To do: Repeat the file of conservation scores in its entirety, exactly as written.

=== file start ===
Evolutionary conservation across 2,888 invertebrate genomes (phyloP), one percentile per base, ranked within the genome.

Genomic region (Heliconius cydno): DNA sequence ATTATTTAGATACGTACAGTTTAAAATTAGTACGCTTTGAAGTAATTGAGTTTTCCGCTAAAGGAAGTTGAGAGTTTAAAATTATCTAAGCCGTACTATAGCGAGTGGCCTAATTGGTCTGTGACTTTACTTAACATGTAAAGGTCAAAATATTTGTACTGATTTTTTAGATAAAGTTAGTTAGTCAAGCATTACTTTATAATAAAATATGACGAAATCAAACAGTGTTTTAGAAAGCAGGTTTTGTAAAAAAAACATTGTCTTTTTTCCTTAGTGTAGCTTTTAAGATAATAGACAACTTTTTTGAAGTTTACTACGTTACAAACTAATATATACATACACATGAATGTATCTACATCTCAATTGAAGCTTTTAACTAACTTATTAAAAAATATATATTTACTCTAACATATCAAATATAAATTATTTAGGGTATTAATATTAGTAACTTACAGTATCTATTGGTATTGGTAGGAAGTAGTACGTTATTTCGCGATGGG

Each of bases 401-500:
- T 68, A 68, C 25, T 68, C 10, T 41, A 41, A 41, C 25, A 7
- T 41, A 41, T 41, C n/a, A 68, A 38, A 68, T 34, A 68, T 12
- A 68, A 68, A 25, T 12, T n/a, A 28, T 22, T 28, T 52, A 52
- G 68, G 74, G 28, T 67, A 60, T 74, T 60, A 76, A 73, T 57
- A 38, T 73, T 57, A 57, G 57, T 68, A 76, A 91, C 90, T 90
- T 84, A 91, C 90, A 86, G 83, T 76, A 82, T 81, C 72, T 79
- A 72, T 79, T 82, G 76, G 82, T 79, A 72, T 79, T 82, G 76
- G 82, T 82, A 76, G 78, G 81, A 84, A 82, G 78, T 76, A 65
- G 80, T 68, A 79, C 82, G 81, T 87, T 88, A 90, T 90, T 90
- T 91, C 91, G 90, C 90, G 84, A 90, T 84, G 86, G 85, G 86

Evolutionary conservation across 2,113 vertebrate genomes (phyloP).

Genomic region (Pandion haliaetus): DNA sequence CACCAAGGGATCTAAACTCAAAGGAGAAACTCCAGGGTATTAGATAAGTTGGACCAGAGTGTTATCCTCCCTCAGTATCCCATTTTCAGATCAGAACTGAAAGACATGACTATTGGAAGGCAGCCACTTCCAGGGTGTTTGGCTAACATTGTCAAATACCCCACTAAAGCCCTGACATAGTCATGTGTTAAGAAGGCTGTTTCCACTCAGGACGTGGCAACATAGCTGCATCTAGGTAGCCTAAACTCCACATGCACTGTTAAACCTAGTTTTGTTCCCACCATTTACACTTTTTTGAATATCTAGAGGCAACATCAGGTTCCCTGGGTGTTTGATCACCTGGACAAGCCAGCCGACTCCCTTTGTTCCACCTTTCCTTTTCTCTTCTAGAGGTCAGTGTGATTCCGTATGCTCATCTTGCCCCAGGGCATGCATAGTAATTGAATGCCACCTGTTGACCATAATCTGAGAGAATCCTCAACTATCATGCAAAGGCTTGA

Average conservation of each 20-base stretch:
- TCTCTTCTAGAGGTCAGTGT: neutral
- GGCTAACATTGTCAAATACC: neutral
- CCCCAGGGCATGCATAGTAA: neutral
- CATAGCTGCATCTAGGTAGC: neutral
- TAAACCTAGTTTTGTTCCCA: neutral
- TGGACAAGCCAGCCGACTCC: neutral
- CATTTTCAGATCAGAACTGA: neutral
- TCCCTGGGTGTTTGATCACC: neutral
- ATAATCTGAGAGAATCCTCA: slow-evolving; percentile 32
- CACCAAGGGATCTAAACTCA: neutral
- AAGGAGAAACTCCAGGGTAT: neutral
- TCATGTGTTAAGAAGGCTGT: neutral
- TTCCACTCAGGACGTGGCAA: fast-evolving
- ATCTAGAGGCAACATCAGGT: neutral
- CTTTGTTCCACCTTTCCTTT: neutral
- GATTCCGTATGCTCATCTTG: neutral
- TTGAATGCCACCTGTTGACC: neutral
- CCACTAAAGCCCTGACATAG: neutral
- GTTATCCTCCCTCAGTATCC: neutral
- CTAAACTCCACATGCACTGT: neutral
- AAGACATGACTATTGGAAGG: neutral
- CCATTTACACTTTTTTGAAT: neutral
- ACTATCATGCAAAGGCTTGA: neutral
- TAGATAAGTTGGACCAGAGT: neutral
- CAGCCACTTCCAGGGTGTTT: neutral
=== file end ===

Evolutionary conservation across 2,888 invertebrate genomes (phyloP), one percentile per base, ranked within the genome.

Genomic region (Heliconius cydno): DNA sequence ATTATTTAGATACGTACAGTTTAAAATTAGTACGCTTTGAAGTAATTGAGTTTTCCGCTAAAGGAAGTTGAGAGTTTAAAATTATCTAAGCCGTACTATAGCGAGTGGCCTAATTGGTCTGTGACTTTACTTAACATGTAAAGGTCAAAATATTTGTACTGATTTTTTAGATAAAGTTAGTTAGTCAAGCATTACTTTATAATAAAATATGACGAAATCAAACAGTGTTTTAGAAAGCAGGTTTTGTAAAAAAAACATTGTCTTTTTTCCTTAGTGTAGCTTTTAAGATAATAGACAACTTTTTTGAAGTTTACTACGTTACAAACTAATATATACATACACATGAATGTATCTACATCTCAATTGAAGCTTTTAACTAACTTATTAAAAAATATATATTTACTCTAACATATCAAATATAAATTATTTAGGGTATTAATATTAGTAACTTACAGTATCTATTGGTATTGGTAGGAAGTAGTACGTTATTTCGCGATGGG

Each of bases 401-500:
- T 68, A 68, C 25, T 68, C 10, T 41, A 41, A 41, C 25, A 7
- T 41, A 41, T 41, C n/a, A 68, A 38, A 68, T 34, A 68, T 12
- A 68, A 68, A 25, T 12, T n/a, A 28, T 22, T 28, T 52, A 52
- G 68, G 74, G 28, T 67, A 60, T 74, T 60, A 76, A 73, T 57
- A 38, T 73, T 57, A 57, G 57, T 68, A 76, A 91, C 90, T 90
- T 84, A 91, C 90, A 86, G 83, T 76, A 82, T 81, C 72, T 79
- A 72, T 79, T 82, G 76, G 82, T 79, A 72, T 79, T 82, G 76
- G 82, T 82, A 76, G 78, G 81, A 84, A 82, G 78, T 76, A 65
- G 80, T 68, A 79, C 82, G 81, T 87, T 88, A 90, T 90, T 90
- T 91, C 91, G 90, C 90, G 84, A 90, T 84, G 86, G 85, G 86

Evolutionary conservation across 2,113 vertebrate genomes (phyloP).

Genomic region (Pandion haliaetus): DNA sequence CACCAAGGGATCTAAACTCAAAGGAGAAACTCCAGGGTATTAGATAAGTTGGACCAGAGTGTTATCCTCCCTCAGTATCCCATTTTCAGATCAGAACTGAAAGACATGACTATTGGAAGGCAGCCACTTCCAGGGTGTTTGGCTAACATTGTCAAATACCCCACTAAAGCCCTGACATAGTCATGTGTTAAGAAGGCTGTTTCCACTCAGGACGTGGCAACATAGCTGCATCTAGGTAGCCTAAACTCCACATGCACTGTTAAACCTAGTTTTGTTCCCACCATTTACACTTTTTTGAATATCTAGAGGCAACATCAGGTTCCCTGGGTGTTTGATCACCTGGACAAGCCAGCCGACTCCCTTTGTTCCACCTTTCCTTTTCTCTTCTAGAGGTCAGTGTGATTCCGTATGCTCATCTTGCCCCAGGGCATGCATAGTAATTGAATGCCACCTGTTGACCATAATCTGAGAGAATCCTCAACTATCATGCAAAGGCTTGA

Average conservation of each 20-base stretch:
- TCTCTTCTAGAGGTCAGTGT: neutral
- GGCTAACATTGTCAAATACC: neutral
- CCCCAGGGCATGCATAGTAA: neutral
- CATAGCTGCATCTAGGTAGC: neutral
- TAAACCTAGTTTTGTTCCCA: neutral
- TGGACAAGCCAGCCGACTCC: neutral
- CATTTTCAGATCAGAACTGA: neutral
- TCCCTGGGTGTTTGATCACC: neutral
- ATAATCTGAGAGAATCCTCA: slow-evolving; percentile 32
- CACCAAGGGATCTAAACTCA: neutral
- AAGGAGAAACTCCAGGGTAT: neutral
- TCATGTGTTAAGAAGGCTGT: neutral
- TTCCACTCAGGACGTGGCAA: fast-evolving
- ATCTAGAGGCAACATCAGGT: neutral
- CTTTGTTCCACCTTTCCTTT: neutral
- GATTCCGTATGCTCATCTTG: neutral
- TTGAATGCCACCTGTTGACC: neutral
- CCACTAAAGCCCTGACATAG: neutral
- GTTATCCTCCCTCAGTATCC: neutral
- CTAAACTCCACATGCACTGT: neutral
- AAGACATGACTATTGGAAGG: neutral
- CCATTTACACTTTTTTGAAT: neutral
- ACTATCATGCAAAGGCTTGA: neutral
- TAGATAAGTTGGACCAGAGT: neutral
- CAGCCACTTCCAGGGTGTTT: neutral